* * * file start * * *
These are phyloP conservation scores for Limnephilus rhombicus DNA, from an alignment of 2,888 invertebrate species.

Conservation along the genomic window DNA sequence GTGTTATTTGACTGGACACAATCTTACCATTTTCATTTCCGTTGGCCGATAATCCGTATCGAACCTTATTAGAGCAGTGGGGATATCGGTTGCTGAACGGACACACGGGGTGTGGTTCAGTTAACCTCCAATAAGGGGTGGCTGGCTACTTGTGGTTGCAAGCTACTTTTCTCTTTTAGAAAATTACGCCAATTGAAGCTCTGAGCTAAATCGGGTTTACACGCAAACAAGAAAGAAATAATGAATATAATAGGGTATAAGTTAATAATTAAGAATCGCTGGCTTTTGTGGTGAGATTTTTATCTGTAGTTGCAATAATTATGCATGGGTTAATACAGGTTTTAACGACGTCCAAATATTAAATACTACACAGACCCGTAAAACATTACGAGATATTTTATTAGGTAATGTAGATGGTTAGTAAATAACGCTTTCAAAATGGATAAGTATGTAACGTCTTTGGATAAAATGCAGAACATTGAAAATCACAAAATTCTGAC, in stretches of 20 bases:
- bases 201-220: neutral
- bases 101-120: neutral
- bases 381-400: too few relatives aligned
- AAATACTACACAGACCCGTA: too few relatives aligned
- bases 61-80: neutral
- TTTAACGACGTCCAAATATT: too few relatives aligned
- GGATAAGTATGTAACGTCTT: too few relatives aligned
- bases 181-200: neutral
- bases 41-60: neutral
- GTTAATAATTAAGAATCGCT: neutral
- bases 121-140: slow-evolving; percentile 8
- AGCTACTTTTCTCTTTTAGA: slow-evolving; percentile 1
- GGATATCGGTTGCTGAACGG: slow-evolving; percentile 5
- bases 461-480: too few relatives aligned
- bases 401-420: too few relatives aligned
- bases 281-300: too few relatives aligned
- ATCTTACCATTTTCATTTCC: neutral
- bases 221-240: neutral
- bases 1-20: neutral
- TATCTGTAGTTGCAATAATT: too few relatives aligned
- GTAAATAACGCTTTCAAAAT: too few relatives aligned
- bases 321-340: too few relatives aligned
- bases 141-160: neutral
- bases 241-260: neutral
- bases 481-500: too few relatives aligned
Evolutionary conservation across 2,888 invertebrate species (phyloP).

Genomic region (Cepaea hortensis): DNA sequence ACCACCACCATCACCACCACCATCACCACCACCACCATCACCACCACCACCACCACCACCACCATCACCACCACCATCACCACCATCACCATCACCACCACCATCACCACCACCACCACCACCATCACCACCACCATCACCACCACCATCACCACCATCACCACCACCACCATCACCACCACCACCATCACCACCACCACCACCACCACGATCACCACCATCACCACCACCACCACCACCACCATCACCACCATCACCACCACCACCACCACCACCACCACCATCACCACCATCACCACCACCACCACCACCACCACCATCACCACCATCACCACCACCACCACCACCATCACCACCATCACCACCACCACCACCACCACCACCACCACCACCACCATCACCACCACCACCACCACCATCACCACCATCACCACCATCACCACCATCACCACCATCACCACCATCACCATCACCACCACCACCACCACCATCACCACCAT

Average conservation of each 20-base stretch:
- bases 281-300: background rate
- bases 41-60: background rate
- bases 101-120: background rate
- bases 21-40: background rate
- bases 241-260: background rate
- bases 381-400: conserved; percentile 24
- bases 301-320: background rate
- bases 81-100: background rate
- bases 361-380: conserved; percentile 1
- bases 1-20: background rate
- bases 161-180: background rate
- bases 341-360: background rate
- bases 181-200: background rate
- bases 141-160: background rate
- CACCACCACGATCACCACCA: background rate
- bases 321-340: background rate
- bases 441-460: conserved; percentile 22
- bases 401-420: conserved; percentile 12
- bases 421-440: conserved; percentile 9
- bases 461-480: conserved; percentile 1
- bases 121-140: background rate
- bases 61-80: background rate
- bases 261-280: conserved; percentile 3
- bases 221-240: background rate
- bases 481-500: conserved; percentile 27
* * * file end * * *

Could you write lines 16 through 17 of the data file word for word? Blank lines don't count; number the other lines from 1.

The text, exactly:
- bases 461-480: too few relatives aligned
- bases 401-420: too few relatives aligned